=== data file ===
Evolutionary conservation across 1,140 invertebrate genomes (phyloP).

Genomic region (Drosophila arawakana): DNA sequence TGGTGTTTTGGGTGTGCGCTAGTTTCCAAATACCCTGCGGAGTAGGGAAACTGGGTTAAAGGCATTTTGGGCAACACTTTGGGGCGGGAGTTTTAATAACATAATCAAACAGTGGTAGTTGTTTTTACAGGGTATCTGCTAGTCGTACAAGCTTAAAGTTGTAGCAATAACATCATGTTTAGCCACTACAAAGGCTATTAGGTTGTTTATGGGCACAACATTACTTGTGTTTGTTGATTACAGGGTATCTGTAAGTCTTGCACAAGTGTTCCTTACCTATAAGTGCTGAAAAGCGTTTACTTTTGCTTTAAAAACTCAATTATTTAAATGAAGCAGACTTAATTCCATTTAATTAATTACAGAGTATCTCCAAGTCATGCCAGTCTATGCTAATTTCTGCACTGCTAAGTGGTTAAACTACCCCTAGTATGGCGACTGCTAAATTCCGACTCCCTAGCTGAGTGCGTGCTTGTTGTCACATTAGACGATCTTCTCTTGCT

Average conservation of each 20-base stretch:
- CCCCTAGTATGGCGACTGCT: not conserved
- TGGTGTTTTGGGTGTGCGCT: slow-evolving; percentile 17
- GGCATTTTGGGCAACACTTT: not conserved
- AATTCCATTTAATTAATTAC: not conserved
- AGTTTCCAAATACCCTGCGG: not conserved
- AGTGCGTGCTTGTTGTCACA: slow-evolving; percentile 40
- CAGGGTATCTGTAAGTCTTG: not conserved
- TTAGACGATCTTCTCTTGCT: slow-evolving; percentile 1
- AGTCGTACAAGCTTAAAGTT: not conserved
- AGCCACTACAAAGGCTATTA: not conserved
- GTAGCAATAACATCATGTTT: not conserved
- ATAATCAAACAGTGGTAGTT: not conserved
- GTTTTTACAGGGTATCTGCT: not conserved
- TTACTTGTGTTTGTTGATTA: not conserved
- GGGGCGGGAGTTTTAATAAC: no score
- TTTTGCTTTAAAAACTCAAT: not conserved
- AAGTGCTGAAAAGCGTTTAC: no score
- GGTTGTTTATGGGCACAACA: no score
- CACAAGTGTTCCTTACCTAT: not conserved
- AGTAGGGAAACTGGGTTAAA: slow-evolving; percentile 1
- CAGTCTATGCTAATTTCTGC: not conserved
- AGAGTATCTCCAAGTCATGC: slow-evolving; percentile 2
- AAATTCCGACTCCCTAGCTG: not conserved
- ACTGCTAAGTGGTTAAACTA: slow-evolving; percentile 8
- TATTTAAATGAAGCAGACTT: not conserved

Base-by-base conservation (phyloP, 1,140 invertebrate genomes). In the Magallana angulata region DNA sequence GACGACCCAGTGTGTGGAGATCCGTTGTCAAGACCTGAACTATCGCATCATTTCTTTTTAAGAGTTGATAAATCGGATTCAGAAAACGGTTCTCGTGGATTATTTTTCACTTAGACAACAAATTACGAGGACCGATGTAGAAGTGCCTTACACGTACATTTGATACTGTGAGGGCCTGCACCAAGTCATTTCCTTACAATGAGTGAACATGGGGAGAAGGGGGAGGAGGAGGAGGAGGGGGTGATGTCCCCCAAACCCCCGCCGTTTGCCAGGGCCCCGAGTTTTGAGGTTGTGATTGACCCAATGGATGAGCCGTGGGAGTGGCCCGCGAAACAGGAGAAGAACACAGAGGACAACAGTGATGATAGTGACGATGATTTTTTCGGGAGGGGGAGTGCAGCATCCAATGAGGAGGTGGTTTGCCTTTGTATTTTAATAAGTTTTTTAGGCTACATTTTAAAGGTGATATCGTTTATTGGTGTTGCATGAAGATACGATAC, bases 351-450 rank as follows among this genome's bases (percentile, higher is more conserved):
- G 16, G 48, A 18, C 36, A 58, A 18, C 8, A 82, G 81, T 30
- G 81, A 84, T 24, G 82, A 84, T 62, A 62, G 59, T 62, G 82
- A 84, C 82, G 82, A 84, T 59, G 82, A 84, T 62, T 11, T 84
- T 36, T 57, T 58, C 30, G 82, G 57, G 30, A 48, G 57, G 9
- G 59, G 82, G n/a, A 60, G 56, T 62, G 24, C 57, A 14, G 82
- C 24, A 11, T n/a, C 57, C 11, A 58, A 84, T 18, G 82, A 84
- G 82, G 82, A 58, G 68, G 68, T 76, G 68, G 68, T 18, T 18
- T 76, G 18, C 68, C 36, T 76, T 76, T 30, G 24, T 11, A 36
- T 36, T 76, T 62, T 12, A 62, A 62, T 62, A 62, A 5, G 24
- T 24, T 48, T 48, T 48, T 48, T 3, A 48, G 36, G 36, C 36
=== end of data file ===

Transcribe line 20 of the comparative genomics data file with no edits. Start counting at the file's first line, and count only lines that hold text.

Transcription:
- AAGTGCTGAAAAGCGTTTAC: no score